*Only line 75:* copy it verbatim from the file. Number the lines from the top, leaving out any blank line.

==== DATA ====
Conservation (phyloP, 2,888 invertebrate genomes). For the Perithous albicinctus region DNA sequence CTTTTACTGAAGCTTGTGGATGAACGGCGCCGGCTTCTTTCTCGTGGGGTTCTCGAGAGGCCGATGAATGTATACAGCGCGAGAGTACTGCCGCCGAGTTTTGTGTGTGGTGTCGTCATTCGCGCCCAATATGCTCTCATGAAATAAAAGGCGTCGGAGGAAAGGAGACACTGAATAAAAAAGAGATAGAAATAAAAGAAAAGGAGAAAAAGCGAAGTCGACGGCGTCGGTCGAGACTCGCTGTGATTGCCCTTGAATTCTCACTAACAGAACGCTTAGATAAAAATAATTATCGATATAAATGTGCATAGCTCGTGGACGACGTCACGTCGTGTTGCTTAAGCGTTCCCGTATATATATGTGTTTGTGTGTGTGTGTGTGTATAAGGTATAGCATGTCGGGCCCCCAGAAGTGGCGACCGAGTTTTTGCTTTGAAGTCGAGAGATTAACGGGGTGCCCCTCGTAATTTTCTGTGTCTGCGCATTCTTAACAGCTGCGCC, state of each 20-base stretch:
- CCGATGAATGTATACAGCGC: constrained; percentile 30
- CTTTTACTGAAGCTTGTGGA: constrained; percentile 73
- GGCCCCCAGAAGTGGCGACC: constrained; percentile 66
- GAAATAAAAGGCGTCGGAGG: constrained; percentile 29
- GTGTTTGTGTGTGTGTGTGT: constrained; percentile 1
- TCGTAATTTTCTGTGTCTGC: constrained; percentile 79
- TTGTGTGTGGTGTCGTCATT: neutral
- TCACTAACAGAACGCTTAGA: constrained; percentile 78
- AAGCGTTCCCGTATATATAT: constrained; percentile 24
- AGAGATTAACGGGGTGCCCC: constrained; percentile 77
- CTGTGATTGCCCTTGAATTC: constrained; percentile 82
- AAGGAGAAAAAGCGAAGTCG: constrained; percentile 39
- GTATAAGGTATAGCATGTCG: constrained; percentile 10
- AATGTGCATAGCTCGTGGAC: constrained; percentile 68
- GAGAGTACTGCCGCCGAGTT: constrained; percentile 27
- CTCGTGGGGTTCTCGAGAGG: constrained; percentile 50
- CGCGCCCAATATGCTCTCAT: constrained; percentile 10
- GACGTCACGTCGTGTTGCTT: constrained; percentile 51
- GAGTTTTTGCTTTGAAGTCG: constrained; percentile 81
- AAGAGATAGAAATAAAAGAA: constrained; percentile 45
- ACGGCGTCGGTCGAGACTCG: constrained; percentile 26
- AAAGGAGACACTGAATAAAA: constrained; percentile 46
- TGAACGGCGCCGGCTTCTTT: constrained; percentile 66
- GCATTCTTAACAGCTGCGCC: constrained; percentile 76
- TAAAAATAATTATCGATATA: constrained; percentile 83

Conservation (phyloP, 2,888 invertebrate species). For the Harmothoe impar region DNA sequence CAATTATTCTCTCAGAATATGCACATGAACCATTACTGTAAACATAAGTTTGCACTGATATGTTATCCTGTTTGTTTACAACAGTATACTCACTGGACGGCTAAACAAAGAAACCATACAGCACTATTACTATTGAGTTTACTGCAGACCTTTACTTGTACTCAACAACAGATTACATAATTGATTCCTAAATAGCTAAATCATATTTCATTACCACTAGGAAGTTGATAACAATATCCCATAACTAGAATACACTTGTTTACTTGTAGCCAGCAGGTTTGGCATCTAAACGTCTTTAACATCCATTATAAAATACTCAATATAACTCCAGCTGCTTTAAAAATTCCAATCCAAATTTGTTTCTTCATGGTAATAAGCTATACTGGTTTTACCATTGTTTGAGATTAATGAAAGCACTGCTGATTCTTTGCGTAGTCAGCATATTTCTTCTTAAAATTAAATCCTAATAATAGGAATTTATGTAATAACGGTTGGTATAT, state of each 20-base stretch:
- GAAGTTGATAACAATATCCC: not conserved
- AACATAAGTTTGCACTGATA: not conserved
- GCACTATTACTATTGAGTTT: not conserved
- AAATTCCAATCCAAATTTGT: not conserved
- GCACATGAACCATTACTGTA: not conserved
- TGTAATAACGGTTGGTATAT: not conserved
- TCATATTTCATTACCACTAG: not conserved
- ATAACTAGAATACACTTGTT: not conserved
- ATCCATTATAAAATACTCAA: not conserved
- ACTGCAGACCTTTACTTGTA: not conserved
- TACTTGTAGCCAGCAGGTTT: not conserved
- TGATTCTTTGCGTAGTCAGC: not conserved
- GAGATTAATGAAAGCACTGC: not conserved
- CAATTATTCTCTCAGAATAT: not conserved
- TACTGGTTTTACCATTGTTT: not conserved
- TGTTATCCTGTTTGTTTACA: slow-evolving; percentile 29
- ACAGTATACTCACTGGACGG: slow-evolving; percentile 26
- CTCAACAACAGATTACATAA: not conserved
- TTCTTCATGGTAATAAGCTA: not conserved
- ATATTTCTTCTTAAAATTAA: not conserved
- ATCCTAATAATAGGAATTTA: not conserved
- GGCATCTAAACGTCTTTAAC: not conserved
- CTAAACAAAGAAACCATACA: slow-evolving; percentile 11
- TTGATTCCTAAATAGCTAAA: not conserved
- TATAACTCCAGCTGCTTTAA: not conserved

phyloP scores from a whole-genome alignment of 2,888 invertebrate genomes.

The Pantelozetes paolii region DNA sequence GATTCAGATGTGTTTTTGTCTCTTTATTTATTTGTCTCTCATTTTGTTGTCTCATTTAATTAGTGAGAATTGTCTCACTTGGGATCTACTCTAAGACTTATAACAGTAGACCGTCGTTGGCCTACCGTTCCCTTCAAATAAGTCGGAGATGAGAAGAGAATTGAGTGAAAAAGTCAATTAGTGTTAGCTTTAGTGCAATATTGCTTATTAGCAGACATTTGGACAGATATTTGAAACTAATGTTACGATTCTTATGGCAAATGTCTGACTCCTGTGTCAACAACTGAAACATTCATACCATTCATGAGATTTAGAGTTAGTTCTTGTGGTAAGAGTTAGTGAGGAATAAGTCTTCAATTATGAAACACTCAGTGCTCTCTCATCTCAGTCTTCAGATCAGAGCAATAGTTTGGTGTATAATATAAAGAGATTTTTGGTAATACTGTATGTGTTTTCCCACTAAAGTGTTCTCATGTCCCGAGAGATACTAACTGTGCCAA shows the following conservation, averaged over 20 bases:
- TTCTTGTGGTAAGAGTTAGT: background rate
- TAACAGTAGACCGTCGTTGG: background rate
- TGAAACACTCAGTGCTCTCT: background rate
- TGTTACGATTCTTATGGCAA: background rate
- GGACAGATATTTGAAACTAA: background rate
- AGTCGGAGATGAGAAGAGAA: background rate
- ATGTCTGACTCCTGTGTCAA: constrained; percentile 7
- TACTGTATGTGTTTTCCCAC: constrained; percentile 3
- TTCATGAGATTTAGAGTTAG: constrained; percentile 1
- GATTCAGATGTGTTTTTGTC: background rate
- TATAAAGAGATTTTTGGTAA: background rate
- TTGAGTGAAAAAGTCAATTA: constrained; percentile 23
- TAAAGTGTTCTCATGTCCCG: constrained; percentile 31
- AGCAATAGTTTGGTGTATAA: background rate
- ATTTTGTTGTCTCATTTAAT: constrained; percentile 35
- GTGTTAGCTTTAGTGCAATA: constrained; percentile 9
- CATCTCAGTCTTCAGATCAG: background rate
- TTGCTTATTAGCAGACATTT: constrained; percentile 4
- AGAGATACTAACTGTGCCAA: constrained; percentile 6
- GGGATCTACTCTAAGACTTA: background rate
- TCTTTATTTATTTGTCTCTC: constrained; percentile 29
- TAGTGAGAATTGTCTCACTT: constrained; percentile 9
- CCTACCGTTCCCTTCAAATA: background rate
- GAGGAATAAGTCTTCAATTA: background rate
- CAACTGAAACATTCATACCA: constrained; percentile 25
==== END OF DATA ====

- TCTTTATTTATTTGTCTCTC: constrained; percentile 29